About Dr. Godwin

Alan E. Godwin, Psy.D.
Licensed Psychologist
Health Service Provider

Dr. Godwin is a licensed psychologist in private practice with over 30 years of experience. He counsels with individual adults and with couples. Dr. Godwin also serves on the adjunct faculty of the Graduate Counseling Department of Trevecca University in Nashville, Tennessee, where he teaches a class for doctoral students. He has also developed and presented five seminars nationally for mental health professionals. These seminars are entitled:

  • “Helping Adult Clients Grow Up: Blend Object Relations Perspectives Into Your Therapies for Stuck Clients”
  • “Happily Incompatible: Clinical Strategies for Helping Couples Resolve Their Differences”
  • “Inside the Manipulator’s Mind: An Insider’s Guide to Ending Emotional Manipulation”
  • “The Psychological Disorientation of Manipulation: Strategies to Recover from the Drama”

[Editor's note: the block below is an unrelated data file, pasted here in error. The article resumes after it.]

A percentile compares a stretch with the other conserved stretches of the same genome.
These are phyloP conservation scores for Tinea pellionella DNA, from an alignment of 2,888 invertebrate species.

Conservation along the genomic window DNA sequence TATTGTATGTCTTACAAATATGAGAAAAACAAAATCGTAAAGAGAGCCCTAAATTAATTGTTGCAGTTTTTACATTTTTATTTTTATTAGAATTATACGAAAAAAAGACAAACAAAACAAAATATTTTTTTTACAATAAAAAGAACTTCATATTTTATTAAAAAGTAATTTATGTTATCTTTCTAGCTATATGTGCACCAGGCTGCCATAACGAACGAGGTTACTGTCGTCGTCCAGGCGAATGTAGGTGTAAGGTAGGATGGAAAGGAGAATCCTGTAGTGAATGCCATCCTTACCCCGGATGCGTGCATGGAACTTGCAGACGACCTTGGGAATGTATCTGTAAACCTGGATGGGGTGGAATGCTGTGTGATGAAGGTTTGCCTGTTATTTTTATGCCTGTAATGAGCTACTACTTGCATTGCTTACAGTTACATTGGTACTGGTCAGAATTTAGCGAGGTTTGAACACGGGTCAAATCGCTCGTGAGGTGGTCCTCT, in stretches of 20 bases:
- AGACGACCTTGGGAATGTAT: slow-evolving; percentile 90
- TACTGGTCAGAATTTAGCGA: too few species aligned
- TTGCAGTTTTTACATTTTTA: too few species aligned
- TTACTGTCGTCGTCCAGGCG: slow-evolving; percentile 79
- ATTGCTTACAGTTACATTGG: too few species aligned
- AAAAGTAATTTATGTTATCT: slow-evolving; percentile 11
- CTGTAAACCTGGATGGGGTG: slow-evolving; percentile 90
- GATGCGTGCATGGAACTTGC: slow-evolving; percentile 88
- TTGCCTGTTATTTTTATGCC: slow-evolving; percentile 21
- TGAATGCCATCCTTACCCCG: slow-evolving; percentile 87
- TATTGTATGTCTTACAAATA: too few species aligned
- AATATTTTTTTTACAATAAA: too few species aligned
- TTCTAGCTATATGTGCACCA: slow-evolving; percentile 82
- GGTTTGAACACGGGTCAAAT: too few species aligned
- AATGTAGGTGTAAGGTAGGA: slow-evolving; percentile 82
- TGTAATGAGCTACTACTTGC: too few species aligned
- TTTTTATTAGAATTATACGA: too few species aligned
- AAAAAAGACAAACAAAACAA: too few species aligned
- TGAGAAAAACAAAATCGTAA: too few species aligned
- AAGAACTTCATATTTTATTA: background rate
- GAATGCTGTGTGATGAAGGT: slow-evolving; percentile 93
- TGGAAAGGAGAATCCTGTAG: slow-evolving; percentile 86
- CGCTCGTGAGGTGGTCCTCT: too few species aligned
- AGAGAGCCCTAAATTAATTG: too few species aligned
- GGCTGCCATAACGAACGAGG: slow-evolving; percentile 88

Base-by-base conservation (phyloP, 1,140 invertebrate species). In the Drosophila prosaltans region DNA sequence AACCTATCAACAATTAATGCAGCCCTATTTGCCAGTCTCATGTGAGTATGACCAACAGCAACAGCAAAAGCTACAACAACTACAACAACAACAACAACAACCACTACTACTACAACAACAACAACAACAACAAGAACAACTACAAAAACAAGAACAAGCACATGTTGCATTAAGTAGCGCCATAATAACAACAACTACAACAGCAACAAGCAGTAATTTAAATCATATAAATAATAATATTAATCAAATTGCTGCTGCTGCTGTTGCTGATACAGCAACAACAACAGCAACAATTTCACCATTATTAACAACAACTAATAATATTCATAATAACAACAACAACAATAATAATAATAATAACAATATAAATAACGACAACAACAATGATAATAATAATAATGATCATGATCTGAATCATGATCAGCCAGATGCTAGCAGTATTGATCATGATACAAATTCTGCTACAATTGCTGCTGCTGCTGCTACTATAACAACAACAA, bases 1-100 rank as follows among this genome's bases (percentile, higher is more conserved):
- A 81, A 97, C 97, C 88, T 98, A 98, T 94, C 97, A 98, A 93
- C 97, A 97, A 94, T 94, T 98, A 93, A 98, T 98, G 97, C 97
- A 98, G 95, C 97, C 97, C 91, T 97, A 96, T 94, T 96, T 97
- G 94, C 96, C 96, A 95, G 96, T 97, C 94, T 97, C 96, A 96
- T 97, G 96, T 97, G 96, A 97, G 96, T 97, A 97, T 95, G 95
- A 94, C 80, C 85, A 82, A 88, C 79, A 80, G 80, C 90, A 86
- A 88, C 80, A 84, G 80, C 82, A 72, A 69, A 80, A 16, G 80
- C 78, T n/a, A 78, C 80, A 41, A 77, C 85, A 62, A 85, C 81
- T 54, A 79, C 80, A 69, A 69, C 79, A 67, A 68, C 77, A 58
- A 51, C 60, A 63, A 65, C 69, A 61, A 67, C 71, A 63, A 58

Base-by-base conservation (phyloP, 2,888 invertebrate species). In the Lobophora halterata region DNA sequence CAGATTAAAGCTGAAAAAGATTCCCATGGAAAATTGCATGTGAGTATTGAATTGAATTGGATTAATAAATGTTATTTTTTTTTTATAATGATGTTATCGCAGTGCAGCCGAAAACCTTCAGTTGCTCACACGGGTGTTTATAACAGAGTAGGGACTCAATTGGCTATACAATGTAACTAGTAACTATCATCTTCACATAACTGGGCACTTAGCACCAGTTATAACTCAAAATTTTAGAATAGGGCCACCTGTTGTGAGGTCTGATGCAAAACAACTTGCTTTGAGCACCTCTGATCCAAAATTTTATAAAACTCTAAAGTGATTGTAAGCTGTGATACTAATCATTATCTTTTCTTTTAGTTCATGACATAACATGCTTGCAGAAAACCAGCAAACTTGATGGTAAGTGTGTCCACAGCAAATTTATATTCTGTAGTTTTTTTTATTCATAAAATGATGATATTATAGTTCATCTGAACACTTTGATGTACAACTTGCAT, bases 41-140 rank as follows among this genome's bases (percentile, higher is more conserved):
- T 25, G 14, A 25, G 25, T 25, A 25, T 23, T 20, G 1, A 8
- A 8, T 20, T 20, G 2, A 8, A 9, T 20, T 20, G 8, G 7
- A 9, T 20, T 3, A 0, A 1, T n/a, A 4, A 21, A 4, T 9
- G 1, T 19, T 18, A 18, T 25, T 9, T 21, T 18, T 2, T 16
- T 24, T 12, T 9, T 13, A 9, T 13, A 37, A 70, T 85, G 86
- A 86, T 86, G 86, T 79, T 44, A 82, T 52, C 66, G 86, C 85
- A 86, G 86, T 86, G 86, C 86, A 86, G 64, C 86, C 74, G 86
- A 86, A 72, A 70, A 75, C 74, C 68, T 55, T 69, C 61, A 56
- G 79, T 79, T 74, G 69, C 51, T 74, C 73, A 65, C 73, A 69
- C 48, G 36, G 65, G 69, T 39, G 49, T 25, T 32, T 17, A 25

• “A Two-Day Conflict Resolution Certificate Course for Mental Health Professionals”
  • He has also written three e-books entitled:

  • Tired of the Drama: Handling People Who Won’t Be Reasonable
  • 10 Tips for Managing Holiday Dramas“, and
  • Marriage Myths: 10 Things You Thought Were True About Marriage. . . but Aren’t
  • He currently speaks nationally for PESI where he presents a seminar entitled “Emotional Manipulation: Effective Strategies to Manage the Manipulator and Empower the Victims. Additionally, he has penned a regular quarterly feature entitled “Ask Dr. Alan” for Deacon magazine, has served as a People and Relationships expert on Bizymoms.com, and has been a guest on numerous radio and television programs across the U.S. and Canada.Certified in Alternative Dispute Resolution, he has dedicated himself to helping individuals, couples, churches, and businesses develop better ways of handling conflict. Dr. Godwin’s book, “How to Solve Your People Problems: Dealing with Your Difficult Relationships“, released in August 2008, explains how and why conflict goes badly and how to make it go well with two types of people: reasonable and unreasonable.